If Iam going for synchronous rectification ( MOSFET is used instead of diode), would the gating pulses be same for both outputs?
It is through transformer turns ratio, we are able to adjust the output to different levels.
If the sync rectifiers are not synchronously gated then the body-diode of the sync rectifier MOSFET of each winding will be in conduction for different durations thus the advantage of sync rectification will be lost, partly or fully.
Wouldn't the driver need extra current capability for driving 2 switches in this case?
Yes. Apart from cross regulation and output voltage shifts, this is one of the main problems of multi-output converters with sync-rectified secondaries.
Assuming the controller is in primary side, can I transfer a single gating pulse across the isolation barrier and use it for both the o/p rectifier switches?
It's possible but you'll still need a separate voltage source or secondary-side aux winding to drive the MOSFETs and the driving problem mentioned above will still persist.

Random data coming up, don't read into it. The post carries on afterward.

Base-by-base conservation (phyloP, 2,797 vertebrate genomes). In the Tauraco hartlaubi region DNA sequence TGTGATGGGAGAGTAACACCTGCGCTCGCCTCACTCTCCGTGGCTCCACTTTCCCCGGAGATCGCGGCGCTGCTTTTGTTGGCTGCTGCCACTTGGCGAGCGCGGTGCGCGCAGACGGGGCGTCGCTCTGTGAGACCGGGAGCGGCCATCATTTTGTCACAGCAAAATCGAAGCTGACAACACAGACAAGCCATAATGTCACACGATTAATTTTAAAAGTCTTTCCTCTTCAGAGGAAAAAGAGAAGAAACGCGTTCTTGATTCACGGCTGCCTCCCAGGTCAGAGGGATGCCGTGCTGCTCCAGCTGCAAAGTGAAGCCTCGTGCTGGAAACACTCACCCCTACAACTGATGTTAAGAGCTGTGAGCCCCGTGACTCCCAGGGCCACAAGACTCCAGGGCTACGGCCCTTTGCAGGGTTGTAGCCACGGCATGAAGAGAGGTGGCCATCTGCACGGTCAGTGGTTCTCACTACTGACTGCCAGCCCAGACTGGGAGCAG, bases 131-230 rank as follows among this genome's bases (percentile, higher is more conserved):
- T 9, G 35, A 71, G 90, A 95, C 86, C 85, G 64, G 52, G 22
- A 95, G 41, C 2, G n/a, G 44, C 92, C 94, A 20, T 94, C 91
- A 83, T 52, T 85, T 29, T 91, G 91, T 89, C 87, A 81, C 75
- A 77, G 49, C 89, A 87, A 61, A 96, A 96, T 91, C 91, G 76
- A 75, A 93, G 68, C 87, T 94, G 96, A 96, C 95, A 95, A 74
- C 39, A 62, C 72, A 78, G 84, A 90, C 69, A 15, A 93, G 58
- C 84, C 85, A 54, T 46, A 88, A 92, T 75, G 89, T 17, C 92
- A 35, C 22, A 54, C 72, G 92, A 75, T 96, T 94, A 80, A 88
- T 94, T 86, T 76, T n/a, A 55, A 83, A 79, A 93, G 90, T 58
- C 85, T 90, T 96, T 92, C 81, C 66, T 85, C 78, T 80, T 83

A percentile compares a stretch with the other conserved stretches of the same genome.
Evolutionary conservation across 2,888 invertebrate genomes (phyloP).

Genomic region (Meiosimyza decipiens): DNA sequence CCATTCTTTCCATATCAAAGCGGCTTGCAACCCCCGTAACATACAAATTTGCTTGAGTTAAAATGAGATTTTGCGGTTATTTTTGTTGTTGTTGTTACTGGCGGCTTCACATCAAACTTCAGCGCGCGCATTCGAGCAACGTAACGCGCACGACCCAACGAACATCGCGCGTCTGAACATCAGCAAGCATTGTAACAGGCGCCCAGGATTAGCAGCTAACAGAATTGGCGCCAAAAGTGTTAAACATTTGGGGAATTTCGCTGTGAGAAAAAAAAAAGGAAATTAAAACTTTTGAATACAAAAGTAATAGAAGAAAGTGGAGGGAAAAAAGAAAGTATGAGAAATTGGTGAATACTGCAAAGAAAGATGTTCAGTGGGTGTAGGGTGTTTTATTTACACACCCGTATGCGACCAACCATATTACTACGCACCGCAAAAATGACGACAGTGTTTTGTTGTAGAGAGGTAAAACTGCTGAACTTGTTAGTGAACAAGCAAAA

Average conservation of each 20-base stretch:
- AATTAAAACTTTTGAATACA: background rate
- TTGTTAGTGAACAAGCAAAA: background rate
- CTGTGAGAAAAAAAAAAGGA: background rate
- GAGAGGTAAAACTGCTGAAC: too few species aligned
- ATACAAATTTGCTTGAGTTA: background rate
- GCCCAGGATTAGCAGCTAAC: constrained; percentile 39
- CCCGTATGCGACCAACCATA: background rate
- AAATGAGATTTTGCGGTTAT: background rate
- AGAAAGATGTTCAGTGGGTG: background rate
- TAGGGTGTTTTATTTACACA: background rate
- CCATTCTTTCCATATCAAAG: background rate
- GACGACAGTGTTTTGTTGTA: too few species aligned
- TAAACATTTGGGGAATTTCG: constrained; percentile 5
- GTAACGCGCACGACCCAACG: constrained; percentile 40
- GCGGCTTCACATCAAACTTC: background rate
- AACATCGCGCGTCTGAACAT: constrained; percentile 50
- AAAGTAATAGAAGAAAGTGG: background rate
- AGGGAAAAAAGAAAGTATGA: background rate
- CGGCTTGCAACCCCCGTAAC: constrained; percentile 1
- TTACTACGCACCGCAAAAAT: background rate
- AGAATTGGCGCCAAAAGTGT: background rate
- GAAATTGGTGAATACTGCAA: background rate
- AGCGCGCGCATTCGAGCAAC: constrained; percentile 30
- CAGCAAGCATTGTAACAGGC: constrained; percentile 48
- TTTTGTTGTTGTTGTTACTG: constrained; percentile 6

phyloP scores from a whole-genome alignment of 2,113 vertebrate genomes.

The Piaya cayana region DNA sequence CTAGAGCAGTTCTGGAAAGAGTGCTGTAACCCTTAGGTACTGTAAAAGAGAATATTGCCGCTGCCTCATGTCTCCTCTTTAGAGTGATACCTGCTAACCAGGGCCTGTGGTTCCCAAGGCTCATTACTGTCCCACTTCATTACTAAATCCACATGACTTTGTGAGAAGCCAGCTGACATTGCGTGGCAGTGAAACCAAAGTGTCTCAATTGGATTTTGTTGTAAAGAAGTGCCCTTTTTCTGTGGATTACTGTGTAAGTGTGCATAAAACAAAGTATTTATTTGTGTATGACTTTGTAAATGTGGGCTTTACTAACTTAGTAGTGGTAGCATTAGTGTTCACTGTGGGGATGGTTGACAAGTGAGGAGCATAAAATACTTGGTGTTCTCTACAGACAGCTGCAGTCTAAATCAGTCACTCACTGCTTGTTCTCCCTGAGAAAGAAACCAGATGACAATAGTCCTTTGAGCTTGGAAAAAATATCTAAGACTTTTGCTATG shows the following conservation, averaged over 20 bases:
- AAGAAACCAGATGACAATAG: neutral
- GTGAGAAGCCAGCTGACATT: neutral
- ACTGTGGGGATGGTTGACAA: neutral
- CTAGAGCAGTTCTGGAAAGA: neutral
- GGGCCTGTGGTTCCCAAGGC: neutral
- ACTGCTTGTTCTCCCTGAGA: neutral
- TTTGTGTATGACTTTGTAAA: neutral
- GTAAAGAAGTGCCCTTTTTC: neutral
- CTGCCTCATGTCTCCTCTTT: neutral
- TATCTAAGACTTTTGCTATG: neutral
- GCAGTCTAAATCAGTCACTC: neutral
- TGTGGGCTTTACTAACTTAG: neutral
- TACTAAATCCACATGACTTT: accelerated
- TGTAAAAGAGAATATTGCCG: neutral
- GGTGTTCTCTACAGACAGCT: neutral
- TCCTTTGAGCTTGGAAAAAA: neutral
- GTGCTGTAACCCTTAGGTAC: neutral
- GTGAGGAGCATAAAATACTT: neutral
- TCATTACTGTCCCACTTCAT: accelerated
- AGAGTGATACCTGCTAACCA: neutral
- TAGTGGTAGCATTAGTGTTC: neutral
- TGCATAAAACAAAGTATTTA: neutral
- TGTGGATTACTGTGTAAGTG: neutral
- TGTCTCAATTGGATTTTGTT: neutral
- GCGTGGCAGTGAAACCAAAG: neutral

In multi-o/p converters, Is it possible to have one output as synchronous output and another output as non synchronous? The reason being I want the main output (Output1) as of high efficiency whereas the Output 2 (low current o/p) can be made non-synchronous.
Yes. The idea behind sync rectification is to decrease the losses due to the diode forward drop. You can go for sync rectification for the heavy output(s) and diode rectification for light output(s).
Now I'm imagining that if it would be beneficial if there was a smart sync rectification controller which tracks the output loading (i.e. load current) and decides when to turn the sync rectifier MOSFET on. Because using the body diode of the sync rectifier MOSFET at no load or very light loads would be less lossy compared to driving the MOSFET.